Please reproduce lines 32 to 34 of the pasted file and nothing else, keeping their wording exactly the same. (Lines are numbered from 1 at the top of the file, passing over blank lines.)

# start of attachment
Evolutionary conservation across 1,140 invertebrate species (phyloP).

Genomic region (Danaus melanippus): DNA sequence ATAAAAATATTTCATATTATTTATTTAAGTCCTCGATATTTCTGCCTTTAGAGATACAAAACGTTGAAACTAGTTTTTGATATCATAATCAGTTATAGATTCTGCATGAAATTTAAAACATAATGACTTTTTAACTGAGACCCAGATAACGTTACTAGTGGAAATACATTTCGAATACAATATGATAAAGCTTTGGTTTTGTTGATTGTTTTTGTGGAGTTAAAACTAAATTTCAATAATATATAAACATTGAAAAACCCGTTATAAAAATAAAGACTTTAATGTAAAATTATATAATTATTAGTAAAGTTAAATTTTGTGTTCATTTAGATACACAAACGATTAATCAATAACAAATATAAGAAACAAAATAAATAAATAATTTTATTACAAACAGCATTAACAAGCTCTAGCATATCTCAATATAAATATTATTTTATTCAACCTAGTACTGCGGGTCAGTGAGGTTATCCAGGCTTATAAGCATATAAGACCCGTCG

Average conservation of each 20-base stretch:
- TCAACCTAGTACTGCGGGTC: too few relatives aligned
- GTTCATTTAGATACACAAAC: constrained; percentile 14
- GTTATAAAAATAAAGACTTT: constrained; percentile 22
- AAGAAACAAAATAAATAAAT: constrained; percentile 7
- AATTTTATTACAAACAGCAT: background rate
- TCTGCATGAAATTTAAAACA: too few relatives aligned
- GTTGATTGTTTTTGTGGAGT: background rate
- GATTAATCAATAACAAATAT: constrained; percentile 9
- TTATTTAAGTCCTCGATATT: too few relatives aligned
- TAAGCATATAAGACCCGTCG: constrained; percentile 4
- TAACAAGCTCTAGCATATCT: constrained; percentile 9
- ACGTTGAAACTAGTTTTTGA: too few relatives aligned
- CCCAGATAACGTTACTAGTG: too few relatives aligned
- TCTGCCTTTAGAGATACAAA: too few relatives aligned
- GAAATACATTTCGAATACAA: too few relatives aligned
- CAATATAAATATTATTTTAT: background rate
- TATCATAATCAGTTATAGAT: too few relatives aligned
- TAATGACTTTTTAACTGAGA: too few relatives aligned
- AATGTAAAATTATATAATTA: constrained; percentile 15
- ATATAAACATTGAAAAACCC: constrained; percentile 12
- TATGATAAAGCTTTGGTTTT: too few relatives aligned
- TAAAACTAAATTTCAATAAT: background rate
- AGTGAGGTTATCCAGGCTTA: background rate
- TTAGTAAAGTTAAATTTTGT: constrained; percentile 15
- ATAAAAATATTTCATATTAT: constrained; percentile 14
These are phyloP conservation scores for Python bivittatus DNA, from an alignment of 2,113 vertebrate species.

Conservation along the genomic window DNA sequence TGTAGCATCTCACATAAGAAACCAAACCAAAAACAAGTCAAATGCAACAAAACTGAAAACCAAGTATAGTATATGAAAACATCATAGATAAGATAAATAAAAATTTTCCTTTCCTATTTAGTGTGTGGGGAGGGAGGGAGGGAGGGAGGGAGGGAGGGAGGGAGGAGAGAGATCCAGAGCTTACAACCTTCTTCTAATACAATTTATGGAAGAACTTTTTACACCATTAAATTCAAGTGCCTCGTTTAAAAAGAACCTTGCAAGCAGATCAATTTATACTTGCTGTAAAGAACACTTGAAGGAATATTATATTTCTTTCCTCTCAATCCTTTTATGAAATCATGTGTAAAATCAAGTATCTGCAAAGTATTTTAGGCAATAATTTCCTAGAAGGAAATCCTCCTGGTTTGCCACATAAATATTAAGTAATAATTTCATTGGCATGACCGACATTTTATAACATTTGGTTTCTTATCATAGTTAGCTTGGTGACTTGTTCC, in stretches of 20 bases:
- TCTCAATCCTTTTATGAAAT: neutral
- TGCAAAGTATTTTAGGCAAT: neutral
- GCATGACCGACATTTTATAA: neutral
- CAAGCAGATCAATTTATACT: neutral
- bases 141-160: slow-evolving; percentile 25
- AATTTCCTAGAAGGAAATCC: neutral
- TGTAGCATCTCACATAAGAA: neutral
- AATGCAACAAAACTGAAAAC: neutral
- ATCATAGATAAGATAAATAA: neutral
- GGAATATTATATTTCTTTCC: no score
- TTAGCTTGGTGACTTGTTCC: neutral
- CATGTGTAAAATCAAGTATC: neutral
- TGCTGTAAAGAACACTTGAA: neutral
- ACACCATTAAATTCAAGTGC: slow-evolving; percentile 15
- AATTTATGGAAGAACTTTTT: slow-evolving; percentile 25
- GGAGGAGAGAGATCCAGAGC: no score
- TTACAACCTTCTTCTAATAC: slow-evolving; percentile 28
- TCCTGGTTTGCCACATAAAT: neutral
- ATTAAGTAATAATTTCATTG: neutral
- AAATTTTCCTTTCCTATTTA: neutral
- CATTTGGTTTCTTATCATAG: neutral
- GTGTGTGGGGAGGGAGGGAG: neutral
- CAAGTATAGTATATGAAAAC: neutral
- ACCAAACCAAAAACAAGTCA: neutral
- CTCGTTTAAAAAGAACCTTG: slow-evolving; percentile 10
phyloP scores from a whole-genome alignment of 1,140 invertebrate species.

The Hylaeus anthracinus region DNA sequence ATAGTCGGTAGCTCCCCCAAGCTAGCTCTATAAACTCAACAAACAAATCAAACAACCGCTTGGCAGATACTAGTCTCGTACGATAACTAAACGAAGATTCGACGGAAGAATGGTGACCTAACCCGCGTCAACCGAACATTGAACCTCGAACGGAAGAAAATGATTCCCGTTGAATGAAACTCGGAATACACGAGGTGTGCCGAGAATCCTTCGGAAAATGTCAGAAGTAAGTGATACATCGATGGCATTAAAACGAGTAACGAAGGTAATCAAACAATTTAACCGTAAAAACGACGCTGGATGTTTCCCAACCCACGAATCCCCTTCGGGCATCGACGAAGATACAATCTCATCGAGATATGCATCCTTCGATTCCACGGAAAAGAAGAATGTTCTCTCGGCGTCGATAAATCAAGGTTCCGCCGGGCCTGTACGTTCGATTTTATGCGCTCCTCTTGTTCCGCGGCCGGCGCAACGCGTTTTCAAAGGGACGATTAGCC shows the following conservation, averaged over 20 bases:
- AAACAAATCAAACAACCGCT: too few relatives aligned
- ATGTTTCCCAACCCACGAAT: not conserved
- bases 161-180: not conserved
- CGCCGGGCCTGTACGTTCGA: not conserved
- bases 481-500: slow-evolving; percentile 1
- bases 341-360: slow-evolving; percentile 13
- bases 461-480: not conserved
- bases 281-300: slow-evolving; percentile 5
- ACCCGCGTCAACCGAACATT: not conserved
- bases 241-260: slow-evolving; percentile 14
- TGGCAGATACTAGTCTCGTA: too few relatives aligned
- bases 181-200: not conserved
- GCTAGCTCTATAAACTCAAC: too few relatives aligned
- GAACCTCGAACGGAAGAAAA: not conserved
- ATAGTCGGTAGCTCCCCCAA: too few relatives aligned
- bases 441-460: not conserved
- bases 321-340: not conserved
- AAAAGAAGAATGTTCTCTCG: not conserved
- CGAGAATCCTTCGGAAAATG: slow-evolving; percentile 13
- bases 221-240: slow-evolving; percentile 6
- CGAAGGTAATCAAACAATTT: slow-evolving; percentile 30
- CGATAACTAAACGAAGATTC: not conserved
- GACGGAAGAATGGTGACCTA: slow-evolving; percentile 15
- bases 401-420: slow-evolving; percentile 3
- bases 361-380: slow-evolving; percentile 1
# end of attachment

- TGCAAAGTATTTTAGGCAAT: neutral
- GCATGACCGACATTTTATAA: neutral
- CAAGCAGATCAATTTATACT: neutral